Israel and Hamas Appear to Be Near Hostage Deal, Officials Say

Israel believes that Wednesday’s raid on Al-Shifa Hospital will put pressure on Hamas to finish a deal to trade dozens of Israeli captives for Palestinian prisoners, according to two senior Israeli officials.

Negotiations for a deal are underway, with the various players working on a framework of an agreement, according to the two Israeli officials, who are involved in the Israeli effort to release the hostages through a deal, as well as a third with knowledge of the matter. Under the proposal, Hamas would release 50 women and children abducted during the Oct. 7 terrorist attacks for roughly the same number of Palestinian women and children held in Israeli prisons.

The three officials spoke on the condition of anonymity to discuss sensitive negotiations as did two other Israeli officials who discussed the hostage negotiations.

The deal, being negotiated by Qatari, Egyptian and American officials, would also include the cessation of hostilities for several days, a so-called humanitarian pause, four of the officials said.

Hamas confirmed the broad outlines of this agreement on Tuesday but blamed Prime Minister Benjamin Netanyahu of Israel for delaying it.

“We want your children returned to you,” Osama Hamdan, a Hamas spokesman, told reporters on Tuesday in Beirut, “but the one who is obstructing you is Netanyahu and his war government.”

In addition to about 1,200 people killed in the Oct. 7 attack, there were also 240 hostages taken to Gaza, according to Israeli officials. After the attack, Israel declared war on Hamas, which according to health officials in Hamas-controlled Gaza has resulted in more than 10,000 deaths. Freeing the hostages — and ensuring their survival during the war — is one of Israel’s declared targets but also among its most tactically difficult and politically fraught challenges.

Despite movement from both sides toward a deal, Mr. Netanyahu must first present the proposal to his government for a vote.

Until prisoners are actually being exchanged, the situation remains fluid. The swap could be scuttled by hard-liners in Israel’s government who do not want to make any deal with Hamas, or who want Israel to secure the release of more hostages.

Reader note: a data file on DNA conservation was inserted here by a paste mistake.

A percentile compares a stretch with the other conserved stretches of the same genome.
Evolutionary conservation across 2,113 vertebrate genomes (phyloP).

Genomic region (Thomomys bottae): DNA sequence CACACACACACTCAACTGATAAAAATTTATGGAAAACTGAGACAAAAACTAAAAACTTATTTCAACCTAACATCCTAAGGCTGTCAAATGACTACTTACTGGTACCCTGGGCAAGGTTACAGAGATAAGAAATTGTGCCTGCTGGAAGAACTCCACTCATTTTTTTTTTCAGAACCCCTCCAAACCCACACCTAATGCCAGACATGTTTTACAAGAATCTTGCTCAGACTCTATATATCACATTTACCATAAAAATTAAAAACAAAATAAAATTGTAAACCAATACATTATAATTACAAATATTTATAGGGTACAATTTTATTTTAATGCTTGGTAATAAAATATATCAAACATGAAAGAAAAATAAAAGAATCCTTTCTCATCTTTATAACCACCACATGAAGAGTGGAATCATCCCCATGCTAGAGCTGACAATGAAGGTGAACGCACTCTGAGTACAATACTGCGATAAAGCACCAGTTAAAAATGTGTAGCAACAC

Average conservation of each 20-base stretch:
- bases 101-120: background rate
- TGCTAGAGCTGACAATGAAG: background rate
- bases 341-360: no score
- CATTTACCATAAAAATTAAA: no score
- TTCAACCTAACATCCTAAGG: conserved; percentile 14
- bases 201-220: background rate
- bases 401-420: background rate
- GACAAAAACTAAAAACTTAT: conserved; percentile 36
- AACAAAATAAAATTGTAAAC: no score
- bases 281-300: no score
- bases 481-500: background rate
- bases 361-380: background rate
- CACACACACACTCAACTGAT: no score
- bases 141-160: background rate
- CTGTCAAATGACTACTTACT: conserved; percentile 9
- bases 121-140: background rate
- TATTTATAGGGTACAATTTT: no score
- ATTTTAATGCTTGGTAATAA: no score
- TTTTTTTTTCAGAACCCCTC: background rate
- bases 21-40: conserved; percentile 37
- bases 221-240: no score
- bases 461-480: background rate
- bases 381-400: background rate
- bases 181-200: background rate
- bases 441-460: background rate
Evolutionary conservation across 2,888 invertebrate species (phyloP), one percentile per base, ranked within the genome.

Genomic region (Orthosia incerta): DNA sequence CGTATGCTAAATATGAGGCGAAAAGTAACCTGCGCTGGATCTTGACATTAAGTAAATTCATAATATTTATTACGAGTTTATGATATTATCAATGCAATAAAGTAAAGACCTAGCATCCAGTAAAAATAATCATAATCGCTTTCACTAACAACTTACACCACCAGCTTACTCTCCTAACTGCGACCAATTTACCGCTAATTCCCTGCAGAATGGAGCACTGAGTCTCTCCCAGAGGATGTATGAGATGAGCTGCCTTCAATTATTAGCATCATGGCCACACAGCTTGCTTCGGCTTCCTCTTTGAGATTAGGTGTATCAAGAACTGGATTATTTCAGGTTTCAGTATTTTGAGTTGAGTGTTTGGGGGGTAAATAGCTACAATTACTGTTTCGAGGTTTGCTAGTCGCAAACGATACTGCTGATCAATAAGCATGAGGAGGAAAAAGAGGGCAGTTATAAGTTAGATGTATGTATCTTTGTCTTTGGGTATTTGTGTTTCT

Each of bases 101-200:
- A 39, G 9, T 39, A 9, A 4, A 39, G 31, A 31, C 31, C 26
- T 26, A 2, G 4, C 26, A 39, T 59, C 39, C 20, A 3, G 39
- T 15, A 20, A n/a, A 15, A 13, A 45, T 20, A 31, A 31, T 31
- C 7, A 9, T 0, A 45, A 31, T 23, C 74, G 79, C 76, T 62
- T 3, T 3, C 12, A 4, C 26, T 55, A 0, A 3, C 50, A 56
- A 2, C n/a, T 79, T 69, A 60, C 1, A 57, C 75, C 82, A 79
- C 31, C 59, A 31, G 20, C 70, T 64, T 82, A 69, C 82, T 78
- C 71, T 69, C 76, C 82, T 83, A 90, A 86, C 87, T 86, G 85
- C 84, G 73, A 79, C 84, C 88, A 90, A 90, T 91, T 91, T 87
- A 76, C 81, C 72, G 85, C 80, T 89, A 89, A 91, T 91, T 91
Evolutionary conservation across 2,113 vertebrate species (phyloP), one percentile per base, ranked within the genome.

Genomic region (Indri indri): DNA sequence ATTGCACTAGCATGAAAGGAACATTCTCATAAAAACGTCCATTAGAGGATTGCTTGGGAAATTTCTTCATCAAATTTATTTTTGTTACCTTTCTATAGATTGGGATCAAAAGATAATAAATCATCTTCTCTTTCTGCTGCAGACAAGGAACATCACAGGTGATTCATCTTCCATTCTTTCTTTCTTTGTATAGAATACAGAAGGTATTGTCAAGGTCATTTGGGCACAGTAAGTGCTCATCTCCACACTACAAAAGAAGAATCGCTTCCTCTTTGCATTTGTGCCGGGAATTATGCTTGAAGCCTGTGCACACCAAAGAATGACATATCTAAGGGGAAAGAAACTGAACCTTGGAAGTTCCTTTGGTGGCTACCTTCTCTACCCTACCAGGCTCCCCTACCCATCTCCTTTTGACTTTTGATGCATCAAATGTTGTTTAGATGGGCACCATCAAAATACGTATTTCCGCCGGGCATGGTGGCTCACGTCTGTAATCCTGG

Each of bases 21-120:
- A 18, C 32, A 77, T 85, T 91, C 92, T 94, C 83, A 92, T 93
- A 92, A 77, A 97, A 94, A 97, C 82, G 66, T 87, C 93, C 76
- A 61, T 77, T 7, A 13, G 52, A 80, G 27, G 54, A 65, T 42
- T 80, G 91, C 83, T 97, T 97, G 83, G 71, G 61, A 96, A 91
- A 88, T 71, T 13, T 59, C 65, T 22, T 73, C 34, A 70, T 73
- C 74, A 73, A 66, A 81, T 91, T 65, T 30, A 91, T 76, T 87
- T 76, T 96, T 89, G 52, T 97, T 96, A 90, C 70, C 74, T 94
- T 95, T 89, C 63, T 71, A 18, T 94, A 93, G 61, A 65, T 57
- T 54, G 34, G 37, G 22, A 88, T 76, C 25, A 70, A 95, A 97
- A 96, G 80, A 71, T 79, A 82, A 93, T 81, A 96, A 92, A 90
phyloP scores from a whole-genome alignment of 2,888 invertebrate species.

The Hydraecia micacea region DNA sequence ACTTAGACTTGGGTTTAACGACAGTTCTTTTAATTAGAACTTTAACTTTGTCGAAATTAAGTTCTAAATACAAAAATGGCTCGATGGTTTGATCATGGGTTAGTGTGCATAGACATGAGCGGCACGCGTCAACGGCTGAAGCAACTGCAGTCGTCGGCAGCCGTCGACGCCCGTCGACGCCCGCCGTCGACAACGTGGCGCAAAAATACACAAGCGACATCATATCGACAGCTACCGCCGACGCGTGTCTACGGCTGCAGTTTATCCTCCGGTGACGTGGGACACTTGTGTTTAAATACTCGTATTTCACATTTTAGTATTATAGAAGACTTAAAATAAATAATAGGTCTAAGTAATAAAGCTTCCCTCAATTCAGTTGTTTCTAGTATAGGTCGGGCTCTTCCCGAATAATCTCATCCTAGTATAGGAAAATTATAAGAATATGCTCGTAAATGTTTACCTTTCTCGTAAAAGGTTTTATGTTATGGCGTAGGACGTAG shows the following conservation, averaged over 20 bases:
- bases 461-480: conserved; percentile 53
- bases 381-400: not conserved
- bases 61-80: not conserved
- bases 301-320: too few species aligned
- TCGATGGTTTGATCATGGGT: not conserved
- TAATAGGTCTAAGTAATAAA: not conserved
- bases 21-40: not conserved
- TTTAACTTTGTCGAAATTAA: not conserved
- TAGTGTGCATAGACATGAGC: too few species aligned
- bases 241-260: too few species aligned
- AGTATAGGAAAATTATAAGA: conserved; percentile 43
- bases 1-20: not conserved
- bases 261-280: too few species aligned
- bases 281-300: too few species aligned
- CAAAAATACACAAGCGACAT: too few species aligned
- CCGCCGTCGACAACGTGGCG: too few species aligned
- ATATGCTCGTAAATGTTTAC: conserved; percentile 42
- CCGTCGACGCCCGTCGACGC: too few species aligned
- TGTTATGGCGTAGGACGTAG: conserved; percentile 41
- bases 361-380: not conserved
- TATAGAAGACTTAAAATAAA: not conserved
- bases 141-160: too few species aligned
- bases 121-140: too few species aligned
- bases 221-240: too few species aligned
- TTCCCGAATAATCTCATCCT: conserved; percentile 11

The deal was being worked out by officials from the tiny Gulf emirate of Qatar, which has hosted the Hamas political leadership in exile for years. The United States and Israel have long used Qatar as an intermediary to get messages to Hamas and to coordinate aid efforts in Gaza.

Hamas is willing to release at least 50 women and children, two of the officials said. Israel, they said, believes the total number of women and children that Hamas is holding is closer to 100 and is pushing for more hostages to be released in the deal, though so far without success.

Two of the Israeli officials said Hamas has not provided the names of the hostages it is willing to trade but that the sides have agreed that members of the same family would not be separated.

Under the proposal, some of the exchanges, they added, would take place at the Rafah crossing between Egypt and Gaza — the only functioning entrance to the enclave and the site at which Israel has allowed foreign aid to enter the strip.

An earlier proposed agreement that would have seen the release of 50 hostages in exchange for a temporary cease-fire was derailed last month, at least in part, by Israel’s decision to send ground troops into Gaza after weeks of airstrikes. But Israel believes that by taking Shifa, which it says Hamas uses as a military command center and its patients as human shields, the militant group is deprived of a key asset and more inclined to trade hostages, according to officials. Hamas and hospital officials deny its use as a military facility.

Hamas previously released a small number of hostages in two rounds last month — an American mother and her daughter who also have Israeli citizenship, and later two elderly Israeli women.

Hwaida Saad contributed reporting form Beirut, Lebanon.

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